• Dogs with seizure disorders also should not get artemisinin.

Overall, artemisinin is very safe with low toxicity. However, it can cause adverse effects, such as:

While we still have a lot to learn about the best dosing for artemisinin, this herbal compound has a lot of promise as an adjunctive treatment for cancer in dogs.

Best to all,

Dr. D

For more details, you can also check out the recent interview with Dr. Nancy Reese on Dog Cancer Answers.

Here is the video version of the podcast:

Have a Great Question for Dog Cancer Answers Veterinarians?

Call the Listener Line at 808-868-3200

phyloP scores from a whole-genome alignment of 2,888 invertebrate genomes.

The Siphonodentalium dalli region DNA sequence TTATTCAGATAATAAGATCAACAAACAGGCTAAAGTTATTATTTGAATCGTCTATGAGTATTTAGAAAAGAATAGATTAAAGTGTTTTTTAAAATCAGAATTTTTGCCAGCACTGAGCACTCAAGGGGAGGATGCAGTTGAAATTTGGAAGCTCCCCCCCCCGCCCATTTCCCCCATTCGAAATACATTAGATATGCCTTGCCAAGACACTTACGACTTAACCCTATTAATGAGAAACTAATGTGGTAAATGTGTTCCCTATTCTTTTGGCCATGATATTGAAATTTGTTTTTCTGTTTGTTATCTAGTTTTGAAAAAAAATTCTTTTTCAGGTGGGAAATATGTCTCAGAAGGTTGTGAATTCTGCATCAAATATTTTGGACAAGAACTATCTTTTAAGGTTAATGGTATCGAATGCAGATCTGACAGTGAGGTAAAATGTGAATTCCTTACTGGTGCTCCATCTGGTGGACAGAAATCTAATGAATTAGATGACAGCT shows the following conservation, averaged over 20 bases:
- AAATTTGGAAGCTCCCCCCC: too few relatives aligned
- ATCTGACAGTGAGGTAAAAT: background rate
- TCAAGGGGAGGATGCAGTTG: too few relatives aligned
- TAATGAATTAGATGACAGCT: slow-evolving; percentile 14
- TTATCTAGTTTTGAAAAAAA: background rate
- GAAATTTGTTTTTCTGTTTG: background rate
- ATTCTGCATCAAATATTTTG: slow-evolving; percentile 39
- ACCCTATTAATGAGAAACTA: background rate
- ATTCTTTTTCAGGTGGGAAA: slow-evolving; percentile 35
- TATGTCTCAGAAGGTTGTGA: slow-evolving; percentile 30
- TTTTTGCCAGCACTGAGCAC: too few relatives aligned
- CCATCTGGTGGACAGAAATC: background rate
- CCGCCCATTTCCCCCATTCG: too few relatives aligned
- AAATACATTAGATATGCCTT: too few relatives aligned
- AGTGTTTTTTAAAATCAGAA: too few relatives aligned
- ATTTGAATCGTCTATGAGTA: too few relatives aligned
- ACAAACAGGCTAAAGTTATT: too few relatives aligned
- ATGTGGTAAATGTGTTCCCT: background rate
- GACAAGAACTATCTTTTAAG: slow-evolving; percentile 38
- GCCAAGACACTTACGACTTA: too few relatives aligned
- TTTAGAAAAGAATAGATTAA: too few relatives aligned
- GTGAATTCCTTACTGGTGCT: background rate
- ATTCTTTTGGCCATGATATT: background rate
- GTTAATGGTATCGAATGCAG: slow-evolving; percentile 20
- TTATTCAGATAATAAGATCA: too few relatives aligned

Further Reading and References:


Anticancer and Antimalarial Efficacy and Safety of Artemisinin-Derived Trioxane Dimers in Rodents

Antitumor Activity of Artemisinin and Its Derivatives: From a Well-Known Antimalarial Agent to a Potential Anticancer Drug

Cytotoxic Effects of Artemisia annua L. and Pure Artemisinin on the D-17 Canine Osteosarcoma Cell Line

Experimental Therapy of Hepatoma with Artemisinin and Its Derivatives: In vitro and In vivo Activity, Chemosensitization, and Mechanisms of Action

Inhibition of angiogenesis in vivo and growth of Kaposi’s sarcoma xenograft tumors by the anti-malarial artesunate

Retrospective study of small pet tumors treated with Artemisia annua and iron


Leave a Comment

  1. personal injury lawsuit on July 28, 2018 at 2:03 am

    Hello to all, the contents present at this site are genuinely
    remarkable for people experience, well, keep up the nice work

  2. Joanna W on June 12, 2016 at 2:34 pm